Architecture, innovation, and sustainability:  
Q&A with Katrin Foerster

Architecture, innovation, and sustainability: Q&A with Katrin Foerster

ABB’s widely acclaimed ‘Frozen Music’ video series showcases inspirational buildings around the world and the architectural philosophy behind each one. Katrin Foerster, ABB’s Global Key Account Manager for Architects and Interior Designers, explains how the project came about, what sustainable architecture means, and how ABB’s Smart Building solutions contribute to enhanced building efficiency.

Katrin, what is your role at ABB, how did it start, and how has it changed during the past decade?

When I started in 2012 and until now, my remit has been to make ABB and our product portfolio more visible in the building industry. As there was no predecessor in my role, being dropped in the deep end was both exciting and frustrating, as most architects weren’t familiar with our name. I madly went to exhibitions and visited architectural offices in person, but soon realized that to engage successfully we really needed a new approach. Sitting down and describing our more complex technologies can end up being rather dry!

Katrin Foerster,
Global Key Account
Manager for
Architects and
Interior Designers
Katrin Foerster, Global Key Account Manager for Architects and Interior Designers

We opted to change tack to becoming more of an industry champion, rather than just another supplier encroaching on architects’ precious time. We started supporting major industry gatherings and awards as headline partner – however, rather than sponsors, we see ourselves more as partners to the delegates at these events, which is an important distinction. This new approach paid off as interest in our portfolio has grown immensely. We’re also proud to be supporting a forthcoming book on the life work of Sir Peter Cook RA, founder of the Archigram group.

Moving on to Frozen Music, what was the impetus for the project and what’s in the name?

In a nutshell, Covid-19. The pandemic slammed on the brakes in March 2020 and put us all in lockdown. We desperately needed a new channel to show we are an enduring partner for our existing contacts while also growing new leads. Our solution was an online video series for architects that would introduce buildings of a high standard from all over the world. Giving architects the opportunity to feature their work despite the pandemic we understood would be of real value. Steering clear of a purely commercial approach in favor of thought leadership also demonstrated ABB’s ability to adapt to a challenging situation.

Katrin Foerster (right) and colleague Coralie Bordeaux
Katrin Foerster (right) and colleague Coralie Bordeaux

As for the name, it is thanks to German polymath and author Goethe, who described music as liquid architecture and architecture as Frozen Music. It has proven to be a catchy title for the video series, which has also been quite disruptive to ABB´s usual approach so far.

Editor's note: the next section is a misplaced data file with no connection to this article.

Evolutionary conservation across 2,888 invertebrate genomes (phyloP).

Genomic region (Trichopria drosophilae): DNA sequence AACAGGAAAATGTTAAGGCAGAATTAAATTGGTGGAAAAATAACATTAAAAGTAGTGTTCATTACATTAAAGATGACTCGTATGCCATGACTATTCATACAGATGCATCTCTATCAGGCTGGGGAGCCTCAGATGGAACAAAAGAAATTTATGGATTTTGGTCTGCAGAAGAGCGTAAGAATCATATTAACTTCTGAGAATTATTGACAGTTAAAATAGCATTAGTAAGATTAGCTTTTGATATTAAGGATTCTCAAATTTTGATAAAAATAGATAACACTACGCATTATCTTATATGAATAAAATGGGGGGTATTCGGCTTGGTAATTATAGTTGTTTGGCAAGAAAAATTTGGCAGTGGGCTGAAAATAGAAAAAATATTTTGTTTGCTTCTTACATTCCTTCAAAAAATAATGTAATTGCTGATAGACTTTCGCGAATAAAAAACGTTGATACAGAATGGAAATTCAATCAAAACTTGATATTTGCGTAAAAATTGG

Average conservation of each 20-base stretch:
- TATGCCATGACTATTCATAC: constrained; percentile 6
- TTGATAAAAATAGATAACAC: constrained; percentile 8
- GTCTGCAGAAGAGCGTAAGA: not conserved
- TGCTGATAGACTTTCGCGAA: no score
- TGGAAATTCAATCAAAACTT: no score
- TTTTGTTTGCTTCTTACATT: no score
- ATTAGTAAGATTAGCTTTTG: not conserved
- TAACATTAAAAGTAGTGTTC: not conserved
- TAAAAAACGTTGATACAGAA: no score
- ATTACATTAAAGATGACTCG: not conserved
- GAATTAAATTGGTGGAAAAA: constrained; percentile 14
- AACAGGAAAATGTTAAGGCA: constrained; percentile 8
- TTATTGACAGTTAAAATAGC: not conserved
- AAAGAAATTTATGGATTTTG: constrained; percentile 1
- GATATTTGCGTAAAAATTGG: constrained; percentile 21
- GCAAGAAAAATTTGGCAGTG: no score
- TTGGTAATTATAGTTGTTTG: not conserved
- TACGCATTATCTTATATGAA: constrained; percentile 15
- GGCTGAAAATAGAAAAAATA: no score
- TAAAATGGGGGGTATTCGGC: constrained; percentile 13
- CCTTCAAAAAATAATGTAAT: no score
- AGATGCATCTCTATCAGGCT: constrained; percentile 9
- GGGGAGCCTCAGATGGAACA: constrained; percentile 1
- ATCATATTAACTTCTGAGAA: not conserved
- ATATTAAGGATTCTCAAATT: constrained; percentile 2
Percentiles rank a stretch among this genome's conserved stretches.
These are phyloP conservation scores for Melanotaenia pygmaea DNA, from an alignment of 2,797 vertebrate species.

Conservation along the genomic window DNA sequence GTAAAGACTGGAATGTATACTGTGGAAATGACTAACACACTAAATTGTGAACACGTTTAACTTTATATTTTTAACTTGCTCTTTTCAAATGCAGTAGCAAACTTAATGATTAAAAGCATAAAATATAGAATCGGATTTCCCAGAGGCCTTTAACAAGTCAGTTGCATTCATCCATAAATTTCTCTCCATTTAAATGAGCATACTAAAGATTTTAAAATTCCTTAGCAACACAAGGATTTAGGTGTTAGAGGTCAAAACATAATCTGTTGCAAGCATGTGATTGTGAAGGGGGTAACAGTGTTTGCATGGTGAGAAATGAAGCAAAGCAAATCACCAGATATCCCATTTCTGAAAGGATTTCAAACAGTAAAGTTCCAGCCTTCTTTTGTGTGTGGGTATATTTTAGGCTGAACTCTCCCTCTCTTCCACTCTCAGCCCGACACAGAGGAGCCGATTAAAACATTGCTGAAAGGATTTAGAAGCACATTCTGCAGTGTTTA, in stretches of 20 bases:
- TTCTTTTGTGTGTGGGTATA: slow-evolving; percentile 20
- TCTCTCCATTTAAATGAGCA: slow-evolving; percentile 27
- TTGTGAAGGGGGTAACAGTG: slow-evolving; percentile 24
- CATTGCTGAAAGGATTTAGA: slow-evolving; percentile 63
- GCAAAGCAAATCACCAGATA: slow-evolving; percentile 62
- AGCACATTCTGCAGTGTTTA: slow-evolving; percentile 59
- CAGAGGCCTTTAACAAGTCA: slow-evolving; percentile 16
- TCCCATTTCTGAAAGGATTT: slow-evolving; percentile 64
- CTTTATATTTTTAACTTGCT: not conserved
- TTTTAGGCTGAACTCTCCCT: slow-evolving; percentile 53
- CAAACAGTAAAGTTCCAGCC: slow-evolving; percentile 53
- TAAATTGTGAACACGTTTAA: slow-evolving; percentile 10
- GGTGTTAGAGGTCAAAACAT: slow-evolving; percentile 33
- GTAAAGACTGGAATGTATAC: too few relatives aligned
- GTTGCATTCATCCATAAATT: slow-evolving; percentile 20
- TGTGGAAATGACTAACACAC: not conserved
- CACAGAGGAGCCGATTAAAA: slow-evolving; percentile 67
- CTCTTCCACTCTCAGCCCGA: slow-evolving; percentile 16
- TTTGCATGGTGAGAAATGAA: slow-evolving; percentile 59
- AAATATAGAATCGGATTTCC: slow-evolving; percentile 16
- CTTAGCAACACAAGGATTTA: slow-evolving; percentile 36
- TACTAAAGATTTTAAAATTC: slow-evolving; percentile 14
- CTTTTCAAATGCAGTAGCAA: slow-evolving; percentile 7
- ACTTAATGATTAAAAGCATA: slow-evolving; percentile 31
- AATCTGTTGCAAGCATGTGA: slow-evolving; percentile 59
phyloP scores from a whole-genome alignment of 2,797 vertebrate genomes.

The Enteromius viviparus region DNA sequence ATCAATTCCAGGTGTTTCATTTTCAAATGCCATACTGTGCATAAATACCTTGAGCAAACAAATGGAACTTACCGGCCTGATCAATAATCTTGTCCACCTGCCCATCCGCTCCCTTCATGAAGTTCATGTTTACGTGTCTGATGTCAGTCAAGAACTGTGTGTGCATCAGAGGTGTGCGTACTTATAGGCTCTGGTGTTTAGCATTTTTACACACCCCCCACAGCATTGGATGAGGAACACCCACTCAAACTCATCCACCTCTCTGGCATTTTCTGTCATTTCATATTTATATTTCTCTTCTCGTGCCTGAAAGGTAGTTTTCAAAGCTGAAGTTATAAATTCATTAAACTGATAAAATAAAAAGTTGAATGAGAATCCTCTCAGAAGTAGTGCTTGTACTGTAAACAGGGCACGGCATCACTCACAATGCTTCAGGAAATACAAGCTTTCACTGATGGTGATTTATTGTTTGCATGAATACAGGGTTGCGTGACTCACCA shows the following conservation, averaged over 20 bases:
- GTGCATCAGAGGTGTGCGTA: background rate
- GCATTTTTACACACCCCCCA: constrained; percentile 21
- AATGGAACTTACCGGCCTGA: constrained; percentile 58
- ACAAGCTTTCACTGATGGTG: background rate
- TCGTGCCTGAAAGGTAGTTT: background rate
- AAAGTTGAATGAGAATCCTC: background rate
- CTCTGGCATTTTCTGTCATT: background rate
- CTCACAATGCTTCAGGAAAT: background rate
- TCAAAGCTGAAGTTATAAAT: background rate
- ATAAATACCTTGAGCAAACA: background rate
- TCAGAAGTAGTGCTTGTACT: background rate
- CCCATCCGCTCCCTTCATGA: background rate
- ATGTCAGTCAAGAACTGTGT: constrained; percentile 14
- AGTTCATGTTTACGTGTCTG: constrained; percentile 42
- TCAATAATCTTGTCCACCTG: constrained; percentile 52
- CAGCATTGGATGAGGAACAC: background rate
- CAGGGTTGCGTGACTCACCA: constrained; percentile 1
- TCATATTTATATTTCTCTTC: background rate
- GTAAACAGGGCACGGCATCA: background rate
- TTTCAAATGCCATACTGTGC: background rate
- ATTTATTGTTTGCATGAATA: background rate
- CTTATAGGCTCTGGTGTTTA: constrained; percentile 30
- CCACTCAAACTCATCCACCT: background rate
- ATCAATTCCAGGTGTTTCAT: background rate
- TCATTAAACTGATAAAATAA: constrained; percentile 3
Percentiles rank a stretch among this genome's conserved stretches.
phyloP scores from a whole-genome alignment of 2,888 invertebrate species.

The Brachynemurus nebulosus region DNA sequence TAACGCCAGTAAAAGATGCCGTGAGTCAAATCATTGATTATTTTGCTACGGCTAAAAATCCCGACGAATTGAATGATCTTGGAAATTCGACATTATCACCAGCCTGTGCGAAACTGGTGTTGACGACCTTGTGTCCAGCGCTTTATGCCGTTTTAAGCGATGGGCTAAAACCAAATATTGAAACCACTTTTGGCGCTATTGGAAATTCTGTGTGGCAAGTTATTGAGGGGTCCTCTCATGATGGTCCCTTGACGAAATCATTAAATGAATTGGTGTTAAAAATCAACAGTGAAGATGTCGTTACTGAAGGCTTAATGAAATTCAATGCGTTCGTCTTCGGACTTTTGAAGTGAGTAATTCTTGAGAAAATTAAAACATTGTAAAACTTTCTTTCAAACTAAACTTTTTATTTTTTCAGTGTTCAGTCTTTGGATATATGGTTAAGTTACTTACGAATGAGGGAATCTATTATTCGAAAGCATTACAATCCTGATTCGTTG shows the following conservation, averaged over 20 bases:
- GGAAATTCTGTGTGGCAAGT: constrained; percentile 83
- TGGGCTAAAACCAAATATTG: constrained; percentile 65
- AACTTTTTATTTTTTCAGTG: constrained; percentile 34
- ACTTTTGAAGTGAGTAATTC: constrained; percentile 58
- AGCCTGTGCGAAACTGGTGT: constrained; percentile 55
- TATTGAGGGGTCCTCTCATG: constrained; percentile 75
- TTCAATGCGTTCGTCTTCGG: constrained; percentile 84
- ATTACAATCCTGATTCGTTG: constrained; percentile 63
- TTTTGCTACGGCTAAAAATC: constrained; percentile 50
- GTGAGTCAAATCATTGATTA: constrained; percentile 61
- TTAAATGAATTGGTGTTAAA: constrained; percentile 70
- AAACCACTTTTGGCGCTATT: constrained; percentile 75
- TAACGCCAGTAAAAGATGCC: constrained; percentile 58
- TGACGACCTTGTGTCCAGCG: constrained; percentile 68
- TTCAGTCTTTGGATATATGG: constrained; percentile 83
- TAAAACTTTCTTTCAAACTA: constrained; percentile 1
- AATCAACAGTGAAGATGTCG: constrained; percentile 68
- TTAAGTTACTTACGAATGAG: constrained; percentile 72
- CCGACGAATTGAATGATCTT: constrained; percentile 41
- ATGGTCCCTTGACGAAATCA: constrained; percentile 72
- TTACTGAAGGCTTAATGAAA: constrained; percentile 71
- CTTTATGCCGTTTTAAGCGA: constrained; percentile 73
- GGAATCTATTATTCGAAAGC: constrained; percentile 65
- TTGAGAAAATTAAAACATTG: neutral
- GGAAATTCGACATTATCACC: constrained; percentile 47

Music is liquid architecture; Architecture is frozen music.
Johann Wolfgang von Goethe 1749-1832

How did you go about producing the videos and what are Frozen Music’s key values?

The format enabled us to work right through lockdown; we haven’t traveled anywhere. Everything is organized online in cooperation with the architects, who have been extraordinarily open and enthusiastic all the way. They own the footage that they kindly share with us. Ever since our first project featuring Darcies Mews in London, every new episode has made it easier to get traction with other architects.

For each episode, we draw up a questionnaire designed to bring out the ‘essence’ of the building. It’s enlightening to find out what architects themselves think is important, from the client brief to shaping the design in context. We then develop a script to get over this key message in a way that is concise and easy to digest, and with good flow for optimal delivery.

Shooting, which is our biggest expense, takes place here in Bremen, Germany. We’ve kept the budget right down by renting designer furniture from two local shops, I wear my own outfits, and the flowers are from our kitchen tables! I also write the social media texts for each episode and the newsletter, which our in-house marcoms people put together. It’s great teamwork.

One of our key values is diversity. We try to cover the whole spectrum from star architects to small regional offices, as well as many different building types. Another is how sustainable design is future-proofing building performance. All of them feature different ABB-installed solutions that contribute to their success. In this way we can elegantly include our portfolio and how our products, from building automation to EV charging and emergency lighting, are embedded in the ‘storyline’ of each building, not as the lead but as supporting cast.

How do you think Frozen Music reflects this year’s Generations theme ‘Harnessing the Power of Change’?